As I type, there are 42 days, 16 hours, 18 minutes and nine seconds until LeBron James becomes a free agent. I know this because ESPN.com has unveiled its LeBron Tracker. I know one thing more: By the time LeBron does choose, the Worldwide Leader’s four-wall coverage of Terrell Owens and Brett Favre will be seen as comparative models of understatement.
It is, we must concede, a topic of major weight. Taking a break from coaching his Celtics against the Magic, Doc Rivers called it the biggest story since he has been in the league and likened it to what we’d have seen had Michael Jordan filed for free agency. Two things, however: LeBron isn’t quite Michael, and there’s a chance we’ll all look up two months hence and see that the as-yet-uncrowned King hasn’t gone anywhere.
A month ago the runaway consensus was that LeBron would remain a Cavalier. Today the new consensus holds that he’s had enough of Cleveland. Why? Because his team wasn’t good enough to win him a title. What this conveniently overlooks is the rather blatant truth that LeBron himself wasn’t all that great against Boston. He was awful in the Game 5 loss at home that changed everything, and his Game 6 triple double was nearly a quadruple double — he had nine turnovers.
This much hasn’t changed: The Cavaliers can still pay him more than any other team. And the longer he searches, the more LeBron figures to grasp another sobering slice of reality: There’s nowhere he can go that will guarantee him winning a title next season, or the next.
Three of the teams believed to be in the hunt — the Knicks, the Nets and the Clippers — won a total of 70 games this season past. (The Cavs won 61 by themselves.) The much-discussed pairing of LBJ and Dwyane Wade in Miami isn’t going to happen: They each need the ball all the time.
The Chicago Bulls, for whom our nation’s President is campaigning, have a point guard in Derrick Rose and a fine post player in Joakim Noah. But they were only 41-41, and they’d have to give up at least Luol Deng and possibly Kirk Hinrich in a sign-and-trade if they do land LeBron. And there’s no assurance he and Rose would mesh. The King isn’t accustomed to having someone else run his team.
The Cavaliers didn’t fail because they didn’t try hard enough. They failed because they tried too hard. They spent $20 million for the hulking has-been Shaquille O’Neal in the hope he’d guard Dwight Howard in the Eastern Conference finals, but Boston mooted that point. (And it could just be that Boston, which leads the Magic 2-nil, is better than anyone dreamed.)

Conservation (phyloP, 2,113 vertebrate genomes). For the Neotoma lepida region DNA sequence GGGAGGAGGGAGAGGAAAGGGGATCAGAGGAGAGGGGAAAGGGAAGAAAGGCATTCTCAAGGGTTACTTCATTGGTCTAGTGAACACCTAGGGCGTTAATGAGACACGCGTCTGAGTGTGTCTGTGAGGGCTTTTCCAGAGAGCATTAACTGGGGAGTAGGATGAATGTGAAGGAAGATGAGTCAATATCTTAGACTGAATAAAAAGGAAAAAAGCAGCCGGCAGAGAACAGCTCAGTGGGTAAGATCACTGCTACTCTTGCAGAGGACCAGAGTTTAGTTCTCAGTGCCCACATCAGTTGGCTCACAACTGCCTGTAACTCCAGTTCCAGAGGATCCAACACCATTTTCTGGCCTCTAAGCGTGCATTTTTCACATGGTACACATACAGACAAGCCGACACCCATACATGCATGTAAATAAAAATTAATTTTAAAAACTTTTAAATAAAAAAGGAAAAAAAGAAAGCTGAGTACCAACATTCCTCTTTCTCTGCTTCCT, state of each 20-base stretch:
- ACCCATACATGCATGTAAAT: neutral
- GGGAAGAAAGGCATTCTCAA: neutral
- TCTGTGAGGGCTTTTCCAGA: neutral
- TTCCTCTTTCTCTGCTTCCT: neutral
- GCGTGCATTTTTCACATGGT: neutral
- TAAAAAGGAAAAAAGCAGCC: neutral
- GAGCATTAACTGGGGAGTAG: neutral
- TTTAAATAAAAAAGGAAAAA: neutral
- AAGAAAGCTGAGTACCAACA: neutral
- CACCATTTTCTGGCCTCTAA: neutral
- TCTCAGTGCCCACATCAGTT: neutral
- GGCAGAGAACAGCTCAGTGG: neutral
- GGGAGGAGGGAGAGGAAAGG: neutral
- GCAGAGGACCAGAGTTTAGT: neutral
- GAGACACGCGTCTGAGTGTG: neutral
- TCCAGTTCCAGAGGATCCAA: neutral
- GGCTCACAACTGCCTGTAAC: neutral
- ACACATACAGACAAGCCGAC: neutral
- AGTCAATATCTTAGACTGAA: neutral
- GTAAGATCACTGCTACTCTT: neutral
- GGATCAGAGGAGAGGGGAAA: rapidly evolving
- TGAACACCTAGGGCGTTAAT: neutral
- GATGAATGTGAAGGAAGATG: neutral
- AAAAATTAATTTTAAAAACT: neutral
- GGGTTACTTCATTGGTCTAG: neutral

They bought out Zydrunas Ilgauskas to make room for the All-Star forward Antawn Jamison, acquired at the trade deadline, and then, winking at propriety, they brought Big Z back. But Jamison was overmatched by Kevin Garnett and Ilgauskas worked a total of 34 minutes in the series, scoring seven points.
When his period of deliberation is done — down, I note, to 42 days, 15 hours, 45 minutes and 17 seconds — James will come to the realization that the Cavs can be faulted in their execution but not their commitment. They’re willing to spend whatever it takes and find him a better coach than Mike Brown, and goodness knows the city wants him to stay. (See video below. And yes, that’s the same Cleveland newsreader Bill Martin with whom I had my on-air kerfuffle last spring.)
Back to Jordan: The greatest player ever needed seven seasons to win his first NBA title, and it didn’t happen immediately after Scottie Pippen arrived as his deputy. It took the great duo four years of trying. LeBron’s seventh pro season just ended, but it must be noted that he’s only 25. Jordan was 28 when he became an NBA champ, and he won five more before he was done.
The point being: LeBron has time. No place is going to work harder for him than Cleveland, and no place will revel more when he does break through. If he wins a title as a Knick … well, Willis Reed already did that. But when the guy from Akron delivers a championship to beleaguered Cleveland, he’ll be both champion and local hero. He really will be the King.